Abernethy comes to FDA from Flatiron Health, which develops oncology-specific electronic health record software and real-world evidence for cancer research. She succeeds FDA veteran Rachel Sherman, who will retire from the agency in January.
Incoming US FDA Principal Deputy Commissioner Amy Abernethy will bring extensive experience in real-world evidence and health information technology to the number-two position at FDA under Commissioner Scott Gottlieb in early 2019. She will succeed long-time FDA official Rachel Sherman, who is retiring from the agency.
Flatiron Health Inc., where she is chief medical officer, chief scientific officer and senior vice president, oncology. Flatiron develops oncology-specific electronic health record software and real-world evidence for cancer research. The firm was acquired by Roche in March 2018.
Gottlieb announced the personnel change in a Dec. 17 email to FDA staff. “Dr. Abernethy is a gifted oncologist and a specialist in palliative care medicine who has dedicated her career to patient care and medicine. She’s a highly regarded thought leader who has held numerous positions of leadership in her fields of interest and distinguished herself for her intellect, her passion for patient care and science, and her collegiality.”
The appointment also provides a potential succession plan, for Gottlieb, should the need arise. (See sidebar for related story.)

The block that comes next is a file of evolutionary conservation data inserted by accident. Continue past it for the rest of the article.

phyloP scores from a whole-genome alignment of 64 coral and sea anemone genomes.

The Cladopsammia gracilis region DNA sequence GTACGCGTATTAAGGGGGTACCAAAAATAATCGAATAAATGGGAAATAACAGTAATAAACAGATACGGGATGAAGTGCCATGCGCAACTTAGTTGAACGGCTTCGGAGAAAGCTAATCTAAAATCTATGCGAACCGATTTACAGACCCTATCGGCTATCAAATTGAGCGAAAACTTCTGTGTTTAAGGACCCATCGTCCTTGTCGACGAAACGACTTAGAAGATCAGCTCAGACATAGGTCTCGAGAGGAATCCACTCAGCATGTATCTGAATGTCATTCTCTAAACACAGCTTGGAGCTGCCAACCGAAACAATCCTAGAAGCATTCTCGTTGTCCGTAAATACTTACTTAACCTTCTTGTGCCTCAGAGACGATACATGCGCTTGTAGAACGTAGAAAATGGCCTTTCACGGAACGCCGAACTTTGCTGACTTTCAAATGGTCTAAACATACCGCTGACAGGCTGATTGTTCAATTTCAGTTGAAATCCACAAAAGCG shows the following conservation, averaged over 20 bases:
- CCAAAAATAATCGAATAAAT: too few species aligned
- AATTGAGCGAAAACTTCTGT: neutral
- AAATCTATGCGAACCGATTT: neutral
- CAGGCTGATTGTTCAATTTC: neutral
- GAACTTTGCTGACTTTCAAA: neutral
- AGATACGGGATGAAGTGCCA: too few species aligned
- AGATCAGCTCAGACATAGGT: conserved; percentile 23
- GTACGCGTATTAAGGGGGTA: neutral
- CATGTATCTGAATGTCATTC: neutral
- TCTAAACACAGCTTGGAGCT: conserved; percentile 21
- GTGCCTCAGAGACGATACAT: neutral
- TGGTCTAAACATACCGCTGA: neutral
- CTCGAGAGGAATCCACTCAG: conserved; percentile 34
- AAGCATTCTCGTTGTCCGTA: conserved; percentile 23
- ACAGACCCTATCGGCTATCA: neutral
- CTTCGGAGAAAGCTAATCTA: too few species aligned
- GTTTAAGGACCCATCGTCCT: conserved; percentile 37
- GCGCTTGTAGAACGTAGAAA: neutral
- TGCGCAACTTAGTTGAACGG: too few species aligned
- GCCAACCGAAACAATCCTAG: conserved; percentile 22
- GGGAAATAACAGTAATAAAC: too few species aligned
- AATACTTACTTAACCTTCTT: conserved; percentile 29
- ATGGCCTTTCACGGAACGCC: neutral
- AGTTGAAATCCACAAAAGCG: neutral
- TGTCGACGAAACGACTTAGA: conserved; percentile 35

Abernethy will succeed FDA veteran Rachel Sherman, who will retire in January. Sherman first left FDA in 2014 after 25 years but returned a year later to serve under then-Deputy Commissioner for Medical Products and Tobacco Rob Califf, and became his number-two when he became commissioner in 2016. She stayed on in essentially the same role under Gottlieb. (Also see “Gottlieb Adds A No. 2: Sherman Is US FDA Principal Deputy Commissioner” – Pink Sheet, 21 Aug, 2017.)
Sherman provided an important sense of stability and continuity during the transition after the 2016 elections, and hands-on leadership for several key Gottlieb initiatives, including the agency’s work on developing real-world evidence and patient-focused drug development activities. She was also put in charge of stickier policy issues, like the opioid response and heading the internal “Right-to-Try” working group.
While Sherman brought unsurpassed institutional memory and regulatory experience to the role, Abernethy is likely to be much more comfortable in the public-facing aspects of the position. In her public appearances, Abernethy presents with an assertiveness and business-first attitude, while also conveying a warm bedside manner. Her style is captured in a 2013 TEDMED talk, “Can Patient Data Have a Second Life?”
Sherman’s future plans are not yet known. During her 18 months away from FDA, she worked at Greenleaf Health, LLC, a Washington-D.C. based consulting firm.
While Abernethy’s official start at FDA awaits final clearances CDER Deputy Director for Operations Patrizia Cavazzoni will serve as acting principal deputy commissioner. Like Abernethy, Cavazzoni is a former industry executive (joining FDA from Pfizer Inc.) with a strong focus on real-world evidence. (Also see “US FDA Rethinking Post-Market Safety Function As Part Of New Drug Review ‘Modernization'” – Pink Sheet, 9 May, 2018.)
Deep Expertise in Real-World Evidence